Oct 1, 2005

Notes on Women and Right-Wing Movements - Part Two

by Matthew

(Sources at bottom.)

Gender politics has always been important to the political right, but in the current period it’s more important than ever before. To get a full sense of this, we need to look beyond classic fascism’s direct descendents to the array of religious-based rightist movements. Globally, the religious right is highly diverse, encompassing movements that define themselves in terms of Christianity, Islam, Judaism, Hinduism, Buddhism, and other faiths—and many of these movements are themselves highly fragmented. Some of these movements, or sections of them, arguably deserve the label “fascist,” and many more of them have important points in common with fascist ideology, organizational strategy, and social base.

Unlike classic fascism, some religious-based movements, notably the Christian right and the Islamic right, put gender politics at the center of their program. For them, reasserting heterosexual male dominance and rigid gender roles are more important than any other goals. These may be the first organized mass movements—at least since the European witch-burnings of 400 years ago—that have placed this degree of emphasis on promoting women’s oppression.
At the same time, religious-based rightist movements generally embody some mix of the four gender-politics themes I outlined in Part One of these notes: patriarchal traditionalism, demographic nationalism, militaristic male bonding, and quasi-feminism. Even the Christian right and Islamic right show some of the same complexities we see in conventional fascist movements.

The U.S. Christian right has recruited large numbers of women with a contradictory blend of messages. On the one hand, the movement promotes a system of gender roles that offers many women a sense of security and meaning and, in Andrea Dworkin’s words, “promises to put enforceable restraints on male aggression” (p. 21). Women are told that if they agree to be obedient housewives and mothers, their husbands will reward them with protection, economic support, and love. Feminism is denounced as unnatural, elitist, man-hating, and a dangerous rejection of the safety that the traditional family supposedly offers women.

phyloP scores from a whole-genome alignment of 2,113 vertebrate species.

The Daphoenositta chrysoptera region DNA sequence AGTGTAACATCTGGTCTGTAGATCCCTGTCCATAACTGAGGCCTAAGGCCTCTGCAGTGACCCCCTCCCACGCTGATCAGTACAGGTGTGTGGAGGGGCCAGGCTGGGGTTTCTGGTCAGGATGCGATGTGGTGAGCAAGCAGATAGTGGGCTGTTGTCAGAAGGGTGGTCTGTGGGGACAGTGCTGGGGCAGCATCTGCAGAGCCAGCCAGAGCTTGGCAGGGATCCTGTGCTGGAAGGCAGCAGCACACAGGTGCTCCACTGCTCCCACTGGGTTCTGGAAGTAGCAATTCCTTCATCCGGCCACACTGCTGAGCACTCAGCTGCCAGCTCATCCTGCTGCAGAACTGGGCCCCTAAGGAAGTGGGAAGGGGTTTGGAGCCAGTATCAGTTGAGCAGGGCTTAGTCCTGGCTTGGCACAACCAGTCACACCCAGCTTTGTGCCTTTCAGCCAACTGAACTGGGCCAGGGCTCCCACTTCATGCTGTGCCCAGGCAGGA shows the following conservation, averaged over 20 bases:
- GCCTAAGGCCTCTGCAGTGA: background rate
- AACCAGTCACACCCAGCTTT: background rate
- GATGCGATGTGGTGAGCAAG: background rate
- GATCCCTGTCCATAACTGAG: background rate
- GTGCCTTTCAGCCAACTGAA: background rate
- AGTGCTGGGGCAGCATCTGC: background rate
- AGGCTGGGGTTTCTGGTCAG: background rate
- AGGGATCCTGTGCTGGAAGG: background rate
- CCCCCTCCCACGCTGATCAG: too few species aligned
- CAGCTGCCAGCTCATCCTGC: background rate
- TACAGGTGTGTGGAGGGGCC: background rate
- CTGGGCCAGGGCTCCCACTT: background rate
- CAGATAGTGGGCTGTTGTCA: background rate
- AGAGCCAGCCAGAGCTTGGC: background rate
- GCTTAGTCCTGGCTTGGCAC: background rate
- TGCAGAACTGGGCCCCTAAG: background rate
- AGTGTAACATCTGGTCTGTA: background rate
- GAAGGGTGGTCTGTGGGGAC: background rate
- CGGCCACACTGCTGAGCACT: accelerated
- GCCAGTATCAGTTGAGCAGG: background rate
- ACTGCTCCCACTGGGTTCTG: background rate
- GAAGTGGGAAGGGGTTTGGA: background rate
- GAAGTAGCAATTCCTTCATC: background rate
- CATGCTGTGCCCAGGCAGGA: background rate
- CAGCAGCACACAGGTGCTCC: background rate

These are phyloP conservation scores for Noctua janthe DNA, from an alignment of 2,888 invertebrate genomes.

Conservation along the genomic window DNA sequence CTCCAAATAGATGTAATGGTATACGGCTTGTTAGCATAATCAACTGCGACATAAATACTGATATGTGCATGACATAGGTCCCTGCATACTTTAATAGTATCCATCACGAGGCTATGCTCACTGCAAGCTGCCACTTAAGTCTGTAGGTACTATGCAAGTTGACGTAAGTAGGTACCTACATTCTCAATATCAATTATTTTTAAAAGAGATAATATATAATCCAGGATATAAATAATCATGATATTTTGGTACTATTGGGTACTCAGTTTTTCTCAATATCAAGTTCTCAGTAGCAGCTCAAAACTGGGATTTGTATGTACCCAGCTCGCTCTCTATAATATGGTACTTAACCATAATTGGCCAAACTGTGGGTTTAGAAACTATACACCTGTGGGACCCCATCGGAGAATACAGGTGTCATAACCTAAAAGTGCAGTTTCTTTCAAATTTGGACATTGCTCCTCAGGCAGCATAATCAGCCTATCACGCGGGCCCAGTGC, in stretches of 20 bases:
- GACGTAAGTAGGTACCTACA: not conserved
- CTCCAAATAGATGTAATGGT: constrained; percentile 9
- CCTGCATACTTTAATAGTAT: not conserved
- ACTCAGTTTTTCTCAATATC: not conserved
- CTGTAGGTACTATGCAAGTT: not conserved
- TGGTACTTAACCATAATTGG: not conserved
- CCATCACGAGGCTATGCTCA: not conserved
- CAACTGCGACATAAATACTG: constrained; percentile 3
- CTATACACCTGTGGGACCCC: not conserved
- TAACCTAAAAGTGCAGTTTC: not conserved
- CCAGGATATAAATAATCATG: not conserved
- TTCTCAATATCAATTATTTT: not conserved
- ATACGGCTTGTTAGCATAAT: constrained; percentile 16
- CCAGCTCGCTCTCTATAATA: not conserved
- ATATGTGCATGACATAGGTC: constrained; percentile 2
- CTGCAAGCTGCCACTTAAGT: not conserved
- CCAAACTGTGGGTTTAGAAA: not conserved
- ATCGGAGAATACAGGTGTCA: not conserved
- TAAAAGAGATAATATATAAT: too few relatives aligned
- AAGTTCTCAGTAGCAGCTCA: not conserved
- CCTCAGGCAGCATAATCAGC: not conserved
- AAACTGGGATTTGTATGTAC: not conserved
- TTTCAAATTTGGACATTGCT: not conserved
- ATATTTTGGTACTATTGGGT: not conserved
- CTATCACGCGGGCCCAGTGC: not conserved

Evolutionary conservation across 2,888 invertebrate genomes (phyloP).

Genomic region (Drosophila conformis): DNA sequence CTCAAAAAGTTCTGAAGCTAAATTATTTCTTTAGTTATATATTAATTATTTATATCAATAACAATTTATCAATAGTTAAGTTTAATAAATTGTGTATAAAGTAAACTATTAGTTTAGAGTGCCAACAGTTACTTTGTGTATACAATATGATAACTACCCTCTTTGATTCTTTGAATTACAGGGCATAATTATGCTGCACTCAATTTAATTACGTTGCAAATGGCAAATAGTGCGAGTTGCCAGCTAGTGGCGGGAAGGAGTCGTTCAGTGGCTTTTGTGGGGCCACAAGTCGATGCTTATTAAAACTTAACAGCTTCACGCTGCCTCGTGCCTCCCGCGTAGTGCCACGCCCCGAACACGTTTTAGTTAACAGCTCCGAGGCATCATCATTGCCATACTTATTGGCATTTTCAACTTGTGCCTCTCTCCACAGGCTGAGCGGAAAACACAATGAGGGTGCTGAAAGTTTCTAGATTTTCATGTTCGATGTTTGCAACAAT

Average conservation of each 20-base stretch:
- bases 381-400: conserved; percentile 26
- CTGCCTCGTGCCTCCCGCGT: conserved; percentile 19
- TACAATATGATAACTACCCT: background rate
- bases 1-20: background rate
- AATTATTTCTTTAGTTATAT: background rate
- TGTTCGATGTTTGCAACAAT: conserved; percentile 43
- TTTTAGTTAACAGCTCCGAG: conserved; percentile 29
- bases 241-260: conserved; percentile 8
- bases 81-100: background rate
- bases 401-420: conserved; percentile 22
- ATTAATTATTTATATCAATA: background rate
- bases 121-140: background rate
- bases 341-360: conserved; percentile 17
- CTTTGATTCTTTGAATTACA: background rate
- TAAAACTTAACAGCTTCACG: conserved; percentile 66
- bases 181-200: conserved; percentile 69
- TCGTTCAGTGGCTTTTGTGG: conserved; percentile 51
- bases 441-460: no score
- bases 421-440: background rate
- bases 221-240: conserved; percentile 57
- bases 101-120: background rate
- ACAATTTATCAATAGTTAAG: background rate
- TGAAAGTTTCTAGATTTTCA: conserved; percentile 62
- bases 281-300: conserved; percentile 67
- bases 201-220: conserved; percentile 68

Within this overall framework, however, Christian rightists often implicitly use concepts borrowed from feminism—for example, arguing that abortion “exploits women” or that federal support for childcare is wrong because it supposedly limits women’s choices. A bestselling sex manual by Christian right leaders Timothy and Beverly LaHaye declares that (married, heterosexual) women have a right to sexual pleasure, endorses birth control, and encourages women to be active in lovemaking. Christian rightist women’s groups have also encouraged many women to become more self-confident and assertive, speak publicly, take on leadership roles, and get graduate training—as long as they do so in the service of the movement’s patriarchal agenda.

Beverly LaHaye’s Concerned Women for America, which claims over half a million members, vilifies feminism as a threat to the traditional family and healthy moral values. Yet the CWA’s website is studded with feminist-sounding language regarding political and social equality, sexual harassment, violence against women, the importance of women’s education, and other themes. A CWA position paper opposing comparable worth is titled “Undermining Women’s Choices.” It argues, not that women have a duty to be homemakers, but rather “women have taken incredible strides in the workplace” and “it is already illegal to pay unequal wages to equally qualified men and women who do the same job.” “The real hardship women face is having to compromise staying home with family and working outside the home for financial reasons. Women who choose to stay at home with their children have not received the respect and support they deserve.” In such ways, Christian rightists use specific realities of women’s oppression to bolster their patriarchal agenda.

In many countries, the Islamic right offers women a comparable mix of traditionalist and quasi-feminist incentives. Islamic rightist women’s organizations, Nikki Keddie argues,